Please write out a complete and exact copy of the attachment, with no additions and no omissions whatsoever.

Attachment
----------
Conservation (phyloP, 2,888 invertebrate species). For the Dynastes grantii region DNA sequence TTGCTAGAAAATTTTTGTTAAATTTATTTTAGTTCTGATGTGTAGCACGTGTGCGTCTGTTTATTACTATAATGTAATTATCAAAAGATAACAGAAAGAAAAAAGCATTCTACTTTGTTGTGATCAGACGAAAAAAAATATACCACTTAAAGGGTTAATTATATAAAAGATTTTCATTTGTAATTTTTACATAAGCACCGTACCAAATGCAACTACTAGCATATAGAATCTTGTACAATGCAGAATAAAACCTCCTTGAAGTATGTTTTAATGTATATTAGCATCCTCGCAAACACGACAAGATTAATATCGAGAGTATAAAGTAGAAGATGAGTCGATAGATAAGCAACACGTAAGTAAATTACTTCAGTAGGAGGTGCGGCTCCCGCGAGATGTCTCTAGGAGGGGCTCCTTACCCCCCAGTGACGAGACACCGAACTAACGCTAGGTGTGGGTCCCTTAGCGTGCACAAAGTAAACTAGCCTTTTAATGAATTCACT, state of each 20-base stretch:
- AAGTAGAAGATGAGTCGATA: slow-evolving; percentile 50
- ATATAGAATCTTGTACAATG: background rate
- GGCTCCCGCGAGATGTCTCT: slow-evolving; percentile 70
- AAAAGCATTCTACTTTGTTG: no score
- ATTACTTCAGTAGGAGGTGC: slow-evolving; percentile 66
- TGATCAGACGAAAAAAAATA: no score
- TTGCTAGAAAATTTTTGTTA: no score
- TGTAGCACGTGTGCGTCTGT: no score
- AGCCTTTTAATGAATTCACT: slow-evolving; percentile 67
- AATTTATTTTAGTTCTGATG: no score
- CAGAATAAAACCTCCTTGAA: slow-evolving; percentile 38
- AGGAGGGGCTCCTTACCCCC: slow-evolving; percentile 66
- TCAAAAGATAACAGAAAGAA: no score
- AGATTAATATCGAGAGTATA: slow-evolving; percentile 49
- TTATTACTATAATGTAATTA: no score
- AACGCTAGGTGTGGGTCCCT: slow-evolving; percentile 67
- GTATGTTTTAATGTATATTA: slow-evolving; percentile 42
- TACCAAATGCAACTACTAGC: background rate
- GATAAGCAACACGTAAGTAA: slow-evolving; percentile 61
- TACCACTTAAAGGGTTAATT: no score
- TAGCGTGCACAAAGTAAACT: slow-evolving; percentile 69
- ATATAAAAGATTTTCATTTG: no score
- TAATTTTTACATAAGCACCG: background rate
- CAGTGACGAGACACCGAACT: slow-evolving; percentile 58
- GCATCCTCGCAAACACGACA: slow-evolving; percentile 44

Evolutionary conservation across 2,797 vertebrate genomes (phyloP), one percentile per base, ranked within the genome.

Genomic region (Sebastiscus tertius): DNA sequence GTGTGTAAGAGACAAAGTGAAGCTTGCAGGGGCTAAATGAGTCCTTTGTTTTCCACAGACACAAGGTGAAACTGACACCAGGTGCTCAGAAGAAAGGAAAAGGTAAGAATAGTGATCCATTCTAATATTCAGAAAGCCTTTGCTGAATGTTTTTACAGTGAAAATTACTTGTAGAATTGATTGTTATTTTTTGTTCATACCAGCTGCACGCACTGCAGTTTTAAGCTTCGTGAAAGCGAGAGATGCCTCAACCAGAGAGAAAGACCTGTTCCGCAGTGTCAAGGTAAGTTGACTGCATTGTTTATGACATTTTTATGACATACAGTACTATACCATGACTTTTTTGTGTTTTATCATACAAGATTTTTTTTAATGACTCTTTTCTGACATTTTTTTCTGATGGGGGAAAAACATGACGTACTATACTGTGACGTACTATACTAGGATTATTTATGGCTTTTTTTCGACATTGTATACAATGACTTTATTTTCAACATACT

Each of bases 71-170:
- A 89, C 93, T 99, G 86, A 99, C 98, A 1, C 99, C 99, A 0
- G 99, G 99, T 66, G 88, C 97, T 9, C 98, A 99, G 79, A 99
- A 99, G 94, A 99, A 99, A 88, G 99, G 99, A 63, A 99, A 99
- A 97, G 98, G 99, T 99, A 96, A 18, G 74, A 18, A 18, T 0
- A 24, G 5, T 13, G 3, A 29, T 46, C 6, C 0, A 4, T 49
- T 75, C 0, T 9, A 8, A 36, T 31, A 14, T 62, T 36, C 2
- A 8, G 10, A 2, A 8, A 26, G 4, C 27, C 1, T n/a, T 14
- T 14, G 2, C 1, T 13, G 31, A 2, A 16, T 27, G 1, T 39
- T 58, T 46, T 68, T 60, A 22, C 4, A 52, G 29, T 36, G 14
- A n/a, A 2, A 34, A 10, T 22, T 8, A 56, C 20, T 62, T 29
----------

Conservation (phyloP, 2,888 invertebrate species). For the Dynastes grantii region DNA sequence TTGCTAGAAAATTTTTGTTAAATTTATTTTAGTTCTGATGTGTAGCACGTGTGCGTCTGTTTATTACTATAATGTAATTATCAAAAGATAACAGAAAGAAAAAAGCATTCTACTTTGTTGTGATCAGACGAAAAAAAATATACCACTTAAAGGGTTAATTATATAAAAGATTTTCATTTGTAATTTTTACATAAGCACCGTACCAAATGCAACTACTAGCATATAGAATCTTGTACAATGCAGAATAAAACCTCCTTGAAGTATGTTTTAATGTATATTAGCATCCTCGCAAACACGACAAGATTAATATCGAGAGTATAAAGTAGAAGATGAGTCGATAGATAAGCAACACGTAAGTAAATTACTTCAGTAGGAGGTGCGGCTCCCGCGAGATGTCTCTAGGAGGGGCTCCTTACCCCCCAGTGACGAGACACCGAACTAACGCTAGGTGTGGGTCCCTTAGCGTGCACAAAGTAAACTAGCCTTTTAATGAATTCACT, state of each 20-base stretch:
- AAGTAGAAGATGAGTCGATA: slow-evolving; percentile 50
- ATATAGAATCTTGTACAATG: background rate
- GGCTCCCGCGAGATGTCTCT: slow-evolving; percentile 70
- AAAAGCATTCTACTTTGTTG: no score
- ATTACTTCAGTAGGAGGTGC: slow-evolving; percentile 66
- TGATCAGACGAAAAAAAATA: no score
- TTGCTAGAAAATTTTTGTTA: no score
- TGTAGCACGTGTGCGTCTGT: no score
- AGCCTTTTAATGAATTCACT: slow-evolving; percentile 67
- AATTTATTTTAGTTCTGATG: no score
- CAGAATAAAACCTCCTTGAA: slow-evolving; percentile 38
- AGGAGGGGCTCCTTACCCCC: slow-evolving; percentile 66
- TCAAAAGATAACAGAAAGAA: no score
- AGATTAATATCGAGAGTATA: slow-evolving; percentile 49
- TTATTACTATAATGTAATTA: no score
- AACGCTAGGTGTGGGTCCCT: slow-evolving; percentile 67
- GTATGTTTTAATGTATATTA: slow-evolving; percentile 42
- TACCAAATGCAACTACTAGC: background rate
- GATAAGCAACACGTAAGTAA: slow-evolving; percentile 61
- TACCACTTAAAGGGTTAATT: no score
- TAGCGTGCACAAAGTAAACT: slow-evolving; percentile 69
- ATATAAAAGATTTTCATTTG: no score
- TAATTTTTACATAAGCACCG: background rate
- CAGTGACGAGACACCGAACT: slow-evolving; percentile 58
- GCATCCTCGCAAACACGACA: slow-evolving; percentile 44

Evolutionary conservation across 2,797 vertebrate genomes (phyloP), one percentile per base, ranked within the genome.

Genomic region (Sebastiscus tertius): DNA sequence GTGTGTAAGAGACAAAGTGAAGCTTGCAGGGGCTAAATGAGTCCTTTGTTTTCCACAGACACAAGGTGAAACTGACACCAGGTGCTCAGAAGAAAGGAAAAGGTAAGAATAGTGATCCATTCTAATATTCAGAAAGCCTTTGCTGAATGTTTTTACAGTGAAAATTACTTGTAGAATTGATTGTTATTTTTTGTTCATACCAGCTGCACGCACTGCAGTTTTAAGCTTCGTGAAAGCGAGAGATGCCTCAACCAGAGAGAAAGACCTGTTCCGCAGTGTCAAGGTAAGTTGACTGCATTGTTTATGACATTTTTATGACATACAGTACTATACCATGACTTTTTTGTGTTTTATCATACAAGATTTTTTTTAATGACTCTTTTCTGACATTTTTTTCTGATGGGGGAAAAACATGACGTACTATACTGTGACGTACTATACTAGGATTATTTATGGCTTTTTTTCGACATTGTATACAATGACTTTATTTTCAACATACT

Each of bases 71-170:
- A 89, C 93, T 99, G 86, A 99, C 98, A 1, C 99, C 99, A 0
- G 99, G 99, T 66, G 88, C 97, T 9, C 98, A 99, G 79, A 99
- A 99, G 94, A 99, A 99, A 88, G 99, G 99, A 63, A 99, A 99
- A 97, G 98, G 99, T 99, A 96, A 18, G 74, A 18, A 18, T 0
- A 24, G 5, T 13, G 3, A 29, T 46, C 6, C 0, A 4, T 49
- T 75, C 0, T 9, A 8, A 36, T 31, A 14, T 62, T 36, C 2
- A 8, G 10, A 2, A 8, A 26, G 4, C 27, C 1, T n/a, T 14
- T 14, G 2, C 1, T 13, G 31, A 2, A 16, T 27, G 1, T 39
- T 58, T 46, T 68, T 60, A 22, C 4, A 52, G 29, T 36, G 14
- A n/a, A 2, A 34, A 10, T 22, T 8, A 56, C 20, T 62, T 29